In our day-to-day life, we use words like business, commerce, trade. industry, etc. quite often. These words have a definite meaning in 'Business Organisation'. In this introductory unit, you will learn the exact connotation of such terms. You will also learn the distinction between economic and non-economic activities, objectives of the business, the classification of business activities, the importance of 'organization, and the role of the entrepreneur in business.

All of us participate in various kinds of work from the time we get up from bed in the morning to the time we go to sleep at night. We get up from bed in the morning; brush our teeth, take bath, and get breakfast. Then children go to school or college to study, elders go to the office or factory or shop or field to work, and housewives work at home. In the evening all of us come back home, take food and sleep. All the activities in which we, thus, participate from morning till night are called 'human activities'.

The nature of management involves organizing people in groups and managing them. It requires different levels of empathy, understanding, and dynamism. In addition to taking care of social and emotional well-being, the process involves developing, motivating, and retaining employees.

If you closely examine human activities, you will find that some of these produce economic benefits e.g., working in a factory or in an office or at the farm,. Some other activities like brushing teeth, making breakfast, going to school, playing, cooking food for the family, etc., do not produce any direct economic benefits. 

Thus, we can classify human activities into two groups: 

(1) non*economic activities, and 

(2) economic activities. 

1. NO economic Activities: These are the activities that are conducted by human beings due to love and affection, social obligation, religious obligation, physical requirement, patriotism, etc.. but not for earning money. The housewife cooking for the family, children going to school and playing games, people going to a temple or a mosque for prayer, a social worker working for the uplift of the poor, etc., are some such examples. Persons who participate in such activities do not gel any direct economic benefit. 

2. Economic Activities: These are activities that are undertaken by human beings for earning money or livelihood. These economic activities are concerned with the production, exchange. and distribution of goods and services. For example, a doctor working in the hospital, a teacher working in a school,, an employee going to his office, a farmer working in the field, etc are all doing this to earn her livelihood or to acquire wealth. 

We can further classify these economic activities into three groups: 

(a) business, 

(b) profession, and 

(c) employment. 

Classification of human activities.

a) Business: Any activity carried primarily with the object of earning a profit can be called a business activity. This objective of earning profit is achieved by production and/or exchange of want satisfying goods and services. Therefore, we can define business as "any activity concerned with the production and/or exchange of want satisfying goods and services carried with a view of earning profit". Production of soaps, sale of eggs, production of TV sets, transport, etc., are some examples of business. A person who is engaged in business is called a businessman or entrepreneur. Similarly, a firm formed for the purpose of carrying a business activity is called a business enterprise or a business firm. You will learn in detail about business later in this unit.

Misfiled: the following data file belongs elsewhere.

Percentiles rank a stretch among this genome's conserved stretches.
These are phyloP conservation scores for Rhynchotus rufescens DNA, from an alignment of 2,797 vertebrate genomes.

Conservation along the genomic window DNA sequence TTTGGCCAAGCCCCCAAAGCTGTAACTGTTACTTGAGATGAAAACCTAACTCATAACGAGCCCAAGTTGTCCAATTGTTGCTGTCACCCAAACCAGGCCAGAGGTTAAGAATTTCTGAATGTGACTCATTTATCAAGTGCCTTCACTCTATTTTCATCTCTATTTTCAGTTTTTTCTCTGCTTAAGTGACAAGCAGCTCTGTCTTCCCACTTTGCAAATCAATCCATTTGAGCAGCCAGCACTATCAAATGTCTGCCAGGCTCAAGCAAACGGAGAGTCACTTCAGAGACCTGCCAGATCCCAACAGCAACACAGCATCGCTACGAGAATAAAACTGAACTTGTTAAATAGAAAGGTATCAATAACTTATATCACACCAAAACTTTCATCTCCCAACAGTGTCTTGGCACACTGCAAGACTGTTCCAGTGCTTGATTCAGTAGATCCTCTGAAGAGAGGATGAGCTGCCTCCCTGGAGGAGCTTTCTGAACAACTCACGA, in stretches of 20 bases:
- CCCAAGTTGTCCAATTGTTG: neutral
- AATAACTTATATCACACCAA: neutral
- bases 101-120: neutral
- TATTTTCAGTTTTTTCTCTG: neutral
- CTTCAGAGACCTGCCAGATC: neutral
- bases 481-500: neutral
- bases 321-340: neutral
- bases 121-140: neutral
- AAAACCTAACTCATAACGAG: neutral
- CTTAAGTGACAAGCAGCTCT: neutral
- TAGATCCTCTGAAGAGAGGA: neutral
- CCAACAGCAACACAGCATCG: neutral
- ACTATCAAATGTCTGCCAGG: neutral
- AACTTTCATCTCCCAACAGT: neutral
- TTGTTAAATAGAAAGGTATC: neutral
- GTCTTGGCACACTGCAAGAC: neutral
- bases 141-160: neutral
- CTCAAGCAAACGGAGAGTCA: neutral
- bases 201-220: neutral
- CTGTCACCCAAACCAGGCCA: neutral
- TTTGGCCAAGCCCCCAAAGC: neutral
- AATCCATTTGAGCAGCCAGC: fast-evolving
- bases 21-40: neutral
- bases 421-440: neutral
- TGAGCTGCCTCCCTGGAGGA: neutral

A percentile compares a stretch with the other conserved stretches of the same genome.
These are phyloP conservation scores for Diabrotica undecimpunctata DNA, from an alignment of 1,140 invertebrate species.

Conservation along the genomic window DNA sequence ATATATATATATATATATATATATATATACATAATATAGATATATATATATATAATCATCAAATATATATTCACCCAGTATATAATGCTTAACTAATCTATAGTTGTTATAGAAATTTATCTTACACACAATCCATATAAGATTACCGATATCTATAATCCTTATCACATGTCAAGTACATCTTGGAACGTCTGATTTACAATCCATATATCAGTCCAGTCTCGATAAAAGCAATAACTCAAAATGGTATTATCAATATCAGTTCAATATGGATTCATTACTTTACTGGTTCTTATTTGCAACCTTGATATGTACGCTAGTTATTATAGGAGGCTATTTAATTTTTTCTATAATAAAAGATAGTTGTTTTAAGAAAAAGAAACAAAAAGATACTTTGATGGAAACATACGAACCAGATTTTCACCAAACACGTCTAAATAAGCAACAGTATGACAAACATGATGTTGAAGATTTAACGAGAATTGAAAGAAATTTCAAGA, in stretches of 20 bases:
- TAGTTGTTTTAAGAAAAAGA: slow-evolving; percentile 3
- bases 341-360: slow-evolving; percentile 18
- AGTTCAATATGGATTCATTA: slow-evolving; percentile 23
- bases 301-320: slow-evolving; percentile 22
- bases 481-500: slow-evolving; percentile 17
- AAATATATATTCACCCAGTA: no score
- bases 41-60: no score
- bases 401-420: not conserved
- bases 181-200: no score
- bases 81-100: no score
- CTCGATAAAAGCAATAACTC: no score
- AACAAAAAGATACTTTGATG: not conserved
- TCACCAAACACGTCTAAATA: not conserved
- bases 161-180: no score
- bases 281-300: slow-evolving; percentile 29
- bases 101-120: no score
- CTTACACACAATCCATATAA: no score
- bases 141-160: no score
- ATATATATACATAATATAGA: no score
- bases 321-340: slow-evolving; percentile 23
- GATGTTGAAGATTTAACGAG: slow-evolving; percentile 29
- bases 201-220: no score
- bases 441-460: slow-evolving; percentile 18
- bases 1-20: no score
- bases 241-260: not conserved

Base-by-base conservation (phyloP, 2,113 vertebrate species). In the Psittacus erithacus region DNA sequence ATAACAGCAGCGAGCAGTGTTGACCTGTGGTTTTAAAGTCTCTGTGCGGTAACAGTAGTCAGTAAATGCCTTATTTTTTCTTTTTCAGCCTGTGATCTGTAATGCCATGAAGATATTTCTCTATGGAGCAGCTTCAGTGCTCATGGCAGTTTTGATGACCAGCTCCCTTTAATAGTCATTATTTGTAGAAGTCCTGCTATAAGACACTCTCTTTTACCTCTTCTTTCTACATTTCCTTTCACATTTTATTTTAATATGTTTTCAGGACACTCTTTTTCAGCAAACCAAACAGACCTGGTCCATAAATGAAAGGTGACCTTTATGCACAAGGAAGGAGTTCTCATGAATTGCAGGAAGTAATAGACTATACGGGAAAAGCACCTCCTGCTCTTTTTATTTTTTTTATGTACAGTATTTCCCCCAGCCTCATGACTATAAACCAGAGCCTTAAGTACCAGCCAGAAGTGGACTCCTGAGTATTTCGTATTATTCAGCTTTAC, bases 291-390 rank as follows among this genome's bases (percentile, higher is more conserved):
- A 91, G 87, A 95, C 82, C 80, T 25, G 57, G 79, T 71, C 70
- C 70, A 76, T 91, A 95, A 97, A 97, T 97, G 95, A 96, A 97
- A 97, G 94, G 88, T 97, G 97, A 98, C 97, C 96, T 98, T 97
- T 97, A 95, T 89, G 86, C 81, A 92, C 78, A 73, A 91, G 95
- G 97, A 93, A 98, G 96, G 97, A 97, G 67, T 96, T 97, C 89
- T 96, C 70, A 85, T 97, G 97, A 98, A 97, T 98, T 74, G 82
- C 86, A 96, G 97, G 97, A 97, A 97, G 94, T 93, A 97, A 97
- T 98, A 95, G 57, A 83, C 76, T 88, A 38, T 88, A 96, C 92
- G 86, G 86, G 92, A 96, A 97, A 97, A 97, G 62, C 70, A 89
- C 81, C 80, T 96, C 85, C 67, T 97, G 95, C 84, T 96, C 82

b) Profession: An activity that involves the rendering of personalized services of a specialized nature, based on professing! knowledge, education, and training is called a. profession. Services rendered by doctors, lawyers, chartered accountants, etc., come under this category. Generally, for each category of profession, there would be a professional body. For example, the Bar Council of India is the professional body of lawyers that guides and regulates the law profession in India. The professional body prescribes the nature and type of educational qualifications and training required to practice the concerned profession. A professional should become a member of a concerned professional body and follow the code of conduct prescribed by such a body. Professionals charge some fees for the professional service they render. 

C) Employment: Any activity assigned to a person by the employer under an agreement or rules of service comes under the category of employment. A person who undertakes such activity is called an employee. For performing such activity, the employee receives remuneration from the employer in the form of wage or salary, allowance, bonus, etc. 

Employment is also called 'service'. Working in a factory, office, hotel, college, etc., are a few examples of employment. Even professionally qualified persons also work as employees in various organizations. For example, doctors employed in government and private hospitals, engineers employed in a factory, etc. 

Although business, profession, and employment are distinguished from each other, they are also interdependent. Business enterprises provide employment to a large number of people in the country. Similarly, professionals like engineers, chartered accountants, cost accountants, management consultants, legal experts, doctors, etc., work with business firms for tackling complicated technical problems. Thus, business enterprises provide 'employment ~pportunities. to professionals and the general public. At the same time, the success of the business is dependent on its employees and professionals working with it.

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